Kind words and actions “fill” others’ buckets and make them feel good, while unkind words and actions take away from them. When you’re a “bucket filler,” you make the world a better place to be. This 32-page picture book is perfect for children, parents, grandparents, teachers, and people that want to teach:
- Teach empathy
- Nurture kindness with loved ones
- Create a positive environment in their home, classroom, workplace, and community
Additionally, this book can be a tremendous resource when working with kids who are overcoming any adverse childhood experiences or trauma. It can help give children a voice and the words to say when they feel like their own bucket is being emptied. It also teaches them to show and practice gratitude to the people in their lives.
Written in Dr. Seuss-style rhyme, “The Blankful Heart” by Mr. Meus is a fun and touching tale of how the big-bellied Billy Babble cures his heart of its blanks. The Babbles in Babbleland have way too much stuff. Once Billy Babble, the richest of them all, begins to feel like something is missing, he sets out on a quest to fill his empty heart. The moral of this quirky story is, “A grateful heart is a happy heart.”
“The Thankful Book” celebra todas las pequeñas cosas por las cuales los niños pueden dar gracias. Desde actividades cotidianas como la lectura y la hora del baño hasta grandes comidas familiares juntas y un tiempo especial solo entre padres e hijos, el autor Todd Parr inspira a los lectores a apreciar todos los momentos especiales de la vida. Las divertidas caricaturas y frases inspiradoras alentarán a su hijo a celebrar las cosas que hacen que su corazón se sienta más agradecido.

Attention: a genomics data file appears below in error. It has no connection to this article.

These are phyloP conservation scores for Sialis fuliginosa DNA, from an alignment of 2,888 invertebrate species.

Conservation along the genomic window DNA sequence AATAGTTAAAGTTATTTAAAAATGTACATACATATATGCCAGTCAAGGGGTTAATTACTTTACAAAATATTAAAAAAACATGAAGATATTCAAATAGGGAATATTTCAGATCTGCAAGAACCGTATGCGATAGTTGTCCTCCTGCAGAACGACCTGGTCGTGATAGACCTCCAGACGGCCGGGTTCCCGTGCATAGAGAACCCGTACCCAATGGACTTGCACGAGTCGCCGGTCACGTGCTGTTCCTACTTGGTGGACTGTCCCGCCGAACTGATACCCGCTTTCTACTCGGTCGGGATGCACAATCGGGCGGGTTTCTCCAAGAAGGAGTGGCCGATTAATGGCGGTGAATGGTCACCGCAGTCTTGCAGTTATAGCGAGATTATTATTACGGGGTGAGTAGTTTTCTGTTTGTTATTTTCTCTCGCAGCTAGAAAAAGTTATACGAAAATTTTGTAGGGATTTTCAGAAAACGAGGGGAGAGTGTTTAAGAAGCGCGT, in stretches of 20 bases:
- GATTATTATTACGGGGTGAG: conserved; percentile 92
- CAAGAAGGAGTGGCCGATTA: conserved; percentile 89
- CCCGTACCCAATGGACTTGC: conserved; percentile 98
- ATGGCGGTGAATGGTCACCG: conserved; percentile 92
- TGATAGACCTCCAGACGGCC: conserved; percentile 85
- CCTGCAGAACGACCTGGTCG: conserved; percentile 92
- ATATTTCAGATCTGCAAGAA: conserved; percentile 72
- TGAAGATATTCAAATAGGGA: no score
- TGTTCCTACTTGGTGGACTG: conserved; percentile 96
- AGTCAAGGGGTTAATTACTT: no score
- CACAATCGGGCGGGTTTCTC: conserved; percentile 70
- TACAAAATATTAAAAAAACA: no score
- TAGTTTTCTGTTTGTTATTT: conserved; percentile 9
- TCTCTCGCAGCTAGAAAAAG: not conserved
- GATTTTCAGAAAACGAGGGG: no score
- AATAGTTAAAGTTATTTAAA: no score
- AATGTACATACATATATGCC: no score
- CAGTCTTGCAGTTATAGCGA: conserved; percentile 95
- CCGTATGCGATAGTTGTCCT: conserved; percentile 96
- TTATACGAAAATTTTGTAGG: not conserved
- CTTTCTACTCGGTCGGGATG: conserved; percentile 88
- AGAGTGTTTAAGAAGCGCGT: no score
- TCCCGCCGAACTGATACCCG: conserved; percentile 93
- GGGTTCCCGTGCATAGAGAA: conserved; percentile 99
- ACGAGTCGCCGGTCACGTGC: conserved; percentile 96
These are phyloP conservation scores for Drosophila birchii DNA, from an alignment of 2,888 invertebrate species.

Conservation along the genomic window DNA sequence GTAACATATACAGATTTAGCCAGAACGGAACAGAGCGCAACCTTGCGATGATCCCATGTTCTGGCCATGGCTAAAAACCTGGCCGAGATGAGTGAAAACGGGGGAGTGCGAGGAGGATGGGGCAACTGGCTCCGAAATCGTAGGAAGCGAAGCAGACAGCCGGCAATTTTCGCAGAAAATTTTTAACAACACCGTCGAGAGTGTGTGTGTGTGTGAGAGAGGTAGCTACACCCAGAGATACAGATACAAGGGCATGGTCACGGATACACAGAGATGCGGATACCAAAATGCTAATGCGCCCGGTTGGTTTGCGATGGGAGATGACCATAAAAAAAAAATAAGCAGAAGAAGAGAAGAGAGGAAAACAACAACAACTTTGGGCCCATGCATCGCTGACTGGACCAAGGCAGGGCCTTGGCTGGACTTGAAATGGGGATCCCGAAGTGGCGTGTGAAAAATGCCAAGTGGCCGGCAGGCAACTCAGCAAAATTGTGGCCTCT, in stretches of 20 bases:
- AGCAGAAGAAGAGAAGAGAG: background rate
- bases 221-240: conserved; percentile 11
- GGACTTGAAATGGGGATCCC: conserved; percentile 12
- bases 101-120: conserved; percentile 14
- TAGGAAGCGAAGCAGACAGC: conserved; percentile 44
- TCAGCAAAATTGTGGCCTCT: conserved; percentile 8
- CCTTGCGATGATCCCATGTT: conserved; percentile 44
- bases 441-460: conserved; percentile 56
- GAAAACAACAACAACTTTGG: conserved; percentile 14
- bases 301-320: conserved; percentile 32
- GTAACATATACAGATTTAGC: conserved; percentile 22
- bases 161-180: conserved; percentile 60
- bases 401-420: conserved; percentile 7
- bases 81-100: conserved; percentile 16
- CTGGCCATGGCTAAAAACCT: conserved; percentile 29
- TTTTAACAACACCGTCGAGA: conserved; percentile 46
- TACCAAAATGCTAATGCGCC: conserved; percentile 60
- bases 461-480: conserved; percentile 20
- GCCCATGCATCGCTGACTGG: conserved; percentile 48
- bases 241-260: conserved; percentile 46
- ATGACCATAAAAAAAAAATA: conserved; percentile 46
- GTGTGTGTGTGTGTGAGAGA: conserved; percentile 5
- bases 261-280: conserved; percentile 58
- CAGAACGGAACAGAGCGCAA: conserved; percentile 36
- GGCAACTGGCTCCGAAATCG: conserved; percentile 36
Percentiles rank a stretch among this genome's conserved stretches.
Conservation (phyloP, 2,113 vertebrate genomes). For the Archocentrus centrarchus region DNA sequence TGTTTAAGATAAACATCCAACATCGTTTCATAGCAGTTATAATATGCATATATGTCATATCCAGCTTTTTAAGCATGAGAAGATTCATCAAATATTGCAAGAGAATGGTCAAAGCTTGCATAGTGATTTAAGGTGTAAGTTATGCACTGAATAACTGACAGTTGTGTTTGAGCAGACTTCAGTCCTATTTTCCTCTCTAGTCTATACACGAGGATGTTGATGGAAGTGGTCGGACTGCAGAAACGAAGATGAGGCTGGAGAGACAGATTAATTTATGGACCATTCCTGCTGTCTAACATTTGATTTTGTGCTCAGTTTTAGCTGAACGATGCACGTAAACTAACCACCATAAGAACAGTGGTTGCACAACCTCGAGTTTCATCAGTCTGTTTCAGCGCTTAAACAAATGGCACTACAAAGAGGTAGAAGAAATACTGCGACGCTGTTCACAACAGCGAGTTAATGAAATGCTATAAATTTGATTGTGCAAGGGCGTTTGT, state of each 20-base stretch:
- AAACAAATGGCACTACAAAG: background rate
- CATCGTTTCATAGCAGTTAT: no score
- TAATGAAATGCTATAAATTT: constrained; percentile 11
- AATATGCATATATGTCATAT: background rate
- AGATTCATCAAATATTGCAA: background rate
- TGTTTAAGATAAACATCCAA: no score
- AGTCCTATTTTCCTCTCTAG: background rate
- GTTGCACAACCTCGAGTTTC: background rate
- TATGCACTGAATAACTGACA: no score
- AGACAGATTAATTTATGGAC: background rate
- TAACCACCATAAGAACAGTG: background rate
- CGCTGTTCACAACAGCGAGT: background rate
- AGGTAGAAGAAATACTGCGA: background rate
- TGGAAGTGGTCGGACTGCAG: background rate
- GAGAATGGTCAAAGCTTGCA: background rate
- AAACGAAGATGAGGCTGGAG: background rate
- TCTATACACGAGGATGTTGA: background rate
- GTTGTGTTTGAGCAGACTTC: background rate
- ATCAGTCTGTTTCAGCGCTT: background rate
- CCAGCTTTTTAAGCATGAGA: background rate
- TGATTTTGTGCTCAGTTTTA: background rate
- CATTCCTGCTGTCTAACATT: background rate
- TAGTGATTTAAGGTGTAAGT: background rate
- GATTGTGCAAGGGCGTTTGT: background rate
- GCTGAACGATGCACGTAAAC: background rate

As with any value in our lives, gratitude must be practiced. As we teach our children the importance of feeling thankful for the good things in our lives, we must also help them practice showing gratitude. Here are some ways to cultivate a lifestyle of thankfulness and mindfulness.
En general, no importa cuál gratitude activities you choose to incorporate, teaching gratitude will help your children grow up to be well-rounded, empathic, and caring adults. There is nothing quite like investing in the future of our world. Whether you are a parent, grandparent, caregiver, social worker, educator, or another professional working with children, know that you are making a difference. Children & #8217; s Bureau está agradecido por ti!